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dc.contributor.authorCameron, DLen_NZ
dc.date.accessioned2018-10-24T02:39:26Z
dc.date.available2018-10-24T02:39:26Z
dc.date.copyright2016-11-30en_NZ
dc.identifier.citationIndividuals in Contexts: Psychology of Language Learning 2, Jyvaskyla Paviljonki, Jyvaskyla, Finland, 2016-08-22 to 2016-08-24.en_NZ
dc.identifier.urihttp://hdl.handle.net/10292/11905
dc.description.abstractSince the development of the willingness to communicate (WTC) construct by MacIntyre et al. in 1998, a variety of psychological factors which enhance or diminish an individual’s desire to speak in a second language have been investigated as to whether they are fixed or fluctuate according to contexts such as time, place, or social environment. More recently the principles of dynamic systems theory, which provide ”an ecological theory” to describe ”a moving tapestry of interacting systems” (LarsenFreeman, 2016, p. xi), have been seen as an appropriate way to analyse the WTC phenomenon (e.g., King, 2013; MacIntyre & Legatto, 2011). However, the dominant methodological approach of many WTC researchers is still quantitative and focuses on learners in a context where English is primarily the language of the classroom. In this presentation I will report on a qualitative and longitudinal case study which investigated the WTC of Iranian migrants in their past Iranian English classrooms, in their present New Zealand pre-university classrooms, and in the community outside. By means of observations and multiple interviews with the learners and their teachers, I addressed the question as to whether past learning experiences affected their present WTC and which elements of classroom and community context facilitated or inhibited their readiness to speak. In the process of this study, I explored the relevance of dynamic systems theory and the usefulness of an ecological framework to describe my findings as to the nature of their WTC, ranging from the micro context of the classroom to the macro context of the wider society of Iran and New Zealand. By revealing ”the learners’ own subjective interpretation” (Mercer, 2016, p.17) of the meaning of contextual factors which affect their WTC, I hope to provide a more holistic picture of the interplay between learners and their pedagogical and community environment.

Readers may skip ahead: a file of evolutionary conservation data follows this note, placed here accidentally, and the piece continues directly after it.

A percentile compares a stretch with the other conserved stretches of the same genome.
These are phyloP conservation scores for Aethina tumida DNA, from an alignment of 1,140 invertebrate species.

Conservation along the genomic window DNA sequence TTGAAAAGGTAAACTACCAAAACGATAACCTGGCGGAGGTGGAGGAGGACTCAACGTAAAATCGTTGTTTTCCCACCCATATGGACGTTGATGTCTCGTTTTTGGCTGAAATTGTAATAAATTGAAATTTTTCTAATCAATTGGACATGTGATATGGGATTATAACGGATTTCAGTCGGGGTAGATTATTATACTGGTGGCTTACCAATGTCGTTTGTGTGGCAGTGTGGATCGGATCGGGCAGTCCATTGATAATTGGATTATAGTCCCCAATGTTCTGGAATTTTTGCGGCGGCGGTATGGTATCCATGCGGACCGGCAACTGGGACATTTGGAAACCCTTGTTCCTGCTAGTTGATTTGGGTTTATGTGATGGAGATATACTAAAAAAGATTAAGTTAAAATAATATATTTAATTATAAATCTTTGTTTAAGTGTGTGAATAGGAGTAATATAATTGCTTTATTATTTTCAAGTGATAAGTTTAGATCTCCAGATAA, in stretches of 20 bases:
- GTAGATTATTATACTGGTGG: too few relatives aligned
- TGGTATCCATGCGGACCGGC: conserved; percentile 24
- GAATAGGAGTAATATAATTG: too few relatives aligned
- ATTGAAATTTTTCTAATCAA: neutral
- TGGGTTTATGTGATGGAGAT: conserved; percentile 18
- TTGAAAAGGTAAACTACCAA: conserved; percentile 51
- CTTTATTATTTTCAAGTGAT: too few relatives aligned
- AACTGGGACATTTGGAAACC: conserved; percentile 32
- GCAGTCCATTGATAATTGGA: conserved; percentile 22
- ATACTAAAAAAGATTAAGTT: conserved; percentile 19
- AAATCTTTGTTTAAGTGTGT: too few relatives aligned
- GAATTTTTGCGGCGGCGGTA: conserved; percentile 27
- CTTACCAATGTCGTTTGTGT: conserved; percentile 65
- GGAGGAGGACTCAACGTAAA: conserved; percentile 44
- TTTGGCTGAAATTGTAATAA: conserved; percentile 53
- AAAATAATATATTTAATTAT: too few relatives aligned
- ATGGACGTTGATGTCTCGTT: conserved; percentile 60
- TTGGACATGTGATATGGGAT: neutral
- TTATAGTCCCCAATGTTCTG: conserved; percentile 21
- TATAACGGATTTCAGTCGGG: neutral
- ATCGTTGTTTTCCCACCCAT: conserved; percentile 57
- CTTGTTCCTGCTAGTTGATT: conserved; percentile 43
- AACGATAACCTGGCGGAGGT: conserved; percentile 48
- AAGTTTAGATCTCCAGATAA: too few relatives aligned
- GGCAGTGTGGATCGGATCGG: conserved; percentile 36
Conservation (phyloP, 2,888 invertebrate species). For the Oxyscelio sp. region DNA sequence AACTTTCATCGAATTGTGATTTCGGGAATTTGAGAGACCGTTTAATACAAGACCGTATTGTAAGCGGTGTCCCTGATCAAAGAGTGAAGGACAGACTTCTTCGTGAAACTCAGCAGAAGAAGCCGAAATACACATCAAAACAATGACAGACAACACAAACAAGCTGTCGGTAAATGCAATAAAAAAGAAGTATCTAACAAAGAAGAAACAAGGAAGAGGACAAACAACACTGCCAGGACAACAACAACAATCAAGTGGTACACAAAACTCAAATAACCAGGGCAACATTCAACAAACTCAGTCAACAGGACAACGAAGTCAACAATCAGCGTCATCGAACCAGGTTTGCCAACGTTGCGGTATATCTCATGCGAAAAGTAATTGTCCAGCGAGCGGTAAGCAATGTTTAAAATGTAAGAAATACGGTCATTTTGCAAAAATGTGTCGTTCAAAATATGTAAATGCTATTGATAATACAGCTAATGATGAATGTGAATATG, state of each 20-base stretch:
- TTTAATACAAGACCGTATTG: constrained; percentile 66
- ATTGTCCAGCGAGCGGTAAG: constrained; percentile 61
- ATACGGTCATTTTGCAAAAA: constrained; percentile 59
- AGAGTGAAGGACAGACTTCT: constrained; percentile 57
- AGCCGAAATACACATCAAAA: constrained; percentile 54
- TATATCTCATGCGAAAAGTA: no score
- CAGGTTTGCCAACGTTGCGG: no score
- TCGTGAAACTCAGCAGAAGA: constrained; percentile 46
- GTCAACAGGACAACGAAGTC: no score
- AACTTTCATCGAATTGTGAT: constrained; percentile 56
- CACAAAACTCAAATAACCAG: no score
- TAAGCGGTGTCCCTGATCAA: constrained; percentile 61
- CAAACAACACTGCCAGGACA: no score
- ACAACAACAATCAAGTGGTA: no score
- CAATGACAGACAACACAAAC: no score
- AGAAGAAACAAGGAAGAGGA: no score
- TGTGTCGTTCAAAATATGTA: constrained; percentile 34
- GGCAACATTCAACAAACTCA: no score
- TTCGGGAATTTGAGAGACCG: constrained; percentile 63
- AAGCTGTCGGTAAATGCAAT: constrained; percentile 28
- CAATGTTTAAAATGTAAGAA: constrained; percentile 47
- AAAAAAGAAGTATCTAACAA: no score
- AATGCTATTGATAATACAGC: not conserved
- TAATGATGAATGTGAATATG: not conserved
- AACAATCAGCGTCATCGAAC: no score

dc.relation.urihttps://congress.cc.jyu.fi/pll2016/schedule/pdf/1058.pdf
dc.rightsNOTICE: this is the author’s version of a work that was accepted for publication. Changes resulting from the publishing process, such as peer review, editing, corrections, structural formatting, and other quality control mechanisms may not be reflected in this document. Changes may have been made to this work since it was submitted for publication. A definitive version was subsequently published in (see Citation). The original publication is available at (see Publisher's Version).
dc.subjectMigrants; Willingness to communicate; Context
dc.title“In Iran I Didn’t Speak English Any More”: The Effects of Contextual Changes on the Willingness to Communicate of Iranian Migrants to New Zealanden_NZ
dc.typeConference Contribution
dc.rights.accessrightsOpenAccessen_NZ
pubs.elements-id210485


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